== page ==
Midshipman 1st Class (senior) Eugene Yang, 21, of Albany, Calif. is serving as the Naval Academy brigade commander for the spring semester of the 2013-2014 academic year.
The brigade commander is the highest-ranking midshipman leadership position at the Naval Academy, and the selectee is chosen by an internal nomination, application and interview process. The brigade commander is responsible for guiding and directing the approximate 4,400-person student body, called the Brigade of Midshipmen, and serving as the head of the midshipman chain of command.
“I’m extremely grateful for the opportunity I’ve been given to represent the Naval Academy and the Brigade of Midshipmen,” said Yang. “I’m humbled to be in the lineage of such capable and inspiring leaders that have come before me and I will make the Naval Academy proud.”
Yang is a Taiwanese American and was recently nominated and chosen to speak to students at Yale University’s Intercollegiate Taiwanese American Student Association’s 2014 East Coast Conference Feb. 13 – 16. The conference focuses on ideas of activism and service, and equips attendees with knowledge, resources, and skills they need to create positive change in their communities. Yang will lead Yale students in a workshop on leadership and expectations, and will give insight on being an Asian American in the military.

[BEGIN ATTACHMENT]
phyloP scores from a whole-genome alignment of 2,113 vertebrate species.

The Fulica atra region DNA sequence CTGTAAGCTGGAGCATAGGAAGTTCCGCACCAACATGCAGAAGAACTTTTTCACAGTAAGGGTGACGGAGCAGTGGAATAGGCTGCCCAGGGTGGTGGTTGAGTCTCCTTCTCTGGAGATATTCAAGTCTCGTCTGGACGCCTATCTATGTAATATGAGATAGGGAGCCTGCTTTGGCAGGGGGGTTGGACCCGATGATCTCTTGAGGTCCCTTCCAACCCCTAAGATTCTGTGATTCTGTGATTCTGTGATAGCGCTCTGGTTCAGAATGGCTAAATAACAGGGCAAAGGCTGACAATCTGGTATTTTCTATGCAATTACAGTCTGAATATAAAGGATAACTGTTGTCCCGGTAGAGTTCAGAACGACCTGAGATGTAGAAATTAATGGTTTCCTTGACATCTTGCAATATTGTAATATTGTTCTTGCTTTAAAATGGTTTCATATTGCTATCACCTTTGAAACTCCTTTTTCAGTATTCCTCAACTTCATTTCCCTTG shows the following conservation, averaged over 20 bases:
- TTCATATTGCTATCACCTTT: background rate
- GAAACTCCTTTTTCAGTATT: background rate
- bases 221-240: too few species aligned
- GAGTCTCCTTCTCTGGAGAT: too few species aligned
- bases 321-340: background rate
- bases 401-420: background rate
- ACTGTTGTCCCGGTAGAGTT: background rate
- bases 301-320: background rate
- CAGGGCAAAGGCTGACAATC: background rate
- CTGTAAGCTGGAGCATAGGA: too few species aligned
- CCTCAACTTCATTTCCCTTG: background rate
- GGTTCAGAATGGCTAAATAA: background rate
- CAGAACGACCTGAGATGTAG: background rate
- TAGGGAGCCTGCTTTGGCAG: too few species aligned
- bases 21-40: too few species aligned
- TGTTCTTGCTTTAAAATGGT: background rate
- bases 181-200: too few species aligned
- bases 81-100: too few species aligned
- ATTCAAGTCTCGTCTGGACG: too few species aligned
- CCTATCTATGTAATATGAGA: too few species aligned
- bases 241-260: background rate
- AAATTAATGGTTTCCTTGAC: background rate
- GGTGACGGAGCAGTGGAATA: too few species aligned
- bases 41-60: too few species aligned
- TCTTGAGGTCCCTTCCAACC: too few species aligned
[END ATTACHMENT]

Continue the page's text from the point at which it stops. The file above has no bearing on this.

Yang is majoring in computer science and minoring in Chinese at the academy. He spent the fall semester of his junior year studying at the National Taiwan University as part of the International Chinese Language Program and Yang is also an active member of the Baptist Collegiate Ministries.
Upon graduation this May, Yang will be commissioned as a 2nd Lt. in the Marine Corps and will attend The Basic School in Quantico, Va. He plans to continue his education in computer science throughout his career.
Founded in 1845, the U.S. Naval Academy today is a prestigious four-year service academy that prepares midshipmen morally, mentally and physically to be professional officers in the naval service. More than 4,400 men and women representing every state in the U.S. and several foreign countries make up the student body, known as the Brigade of Midshipmen. U.S. News and World Reports has recognized the Naval Academy as a top five undergraduate engineering school and a top 20 best liberal arts college. Midshipmen learn from military and civilian instructors and participate in intercollegiate varsity sports and extracurricular activities. They also study subjects like small arms, drill, seamanship and navigation, tactics, naval engineering and weapons, leadership, ethics and military law. Upon graduation, midshipmen earn a federally funded Bachelor of Science degree in a choice of 25 different subject majors and go on to serve at least five years of exciting and rewarding service as commissioned officers in the U.S. Navy or U.S. Marine Corps.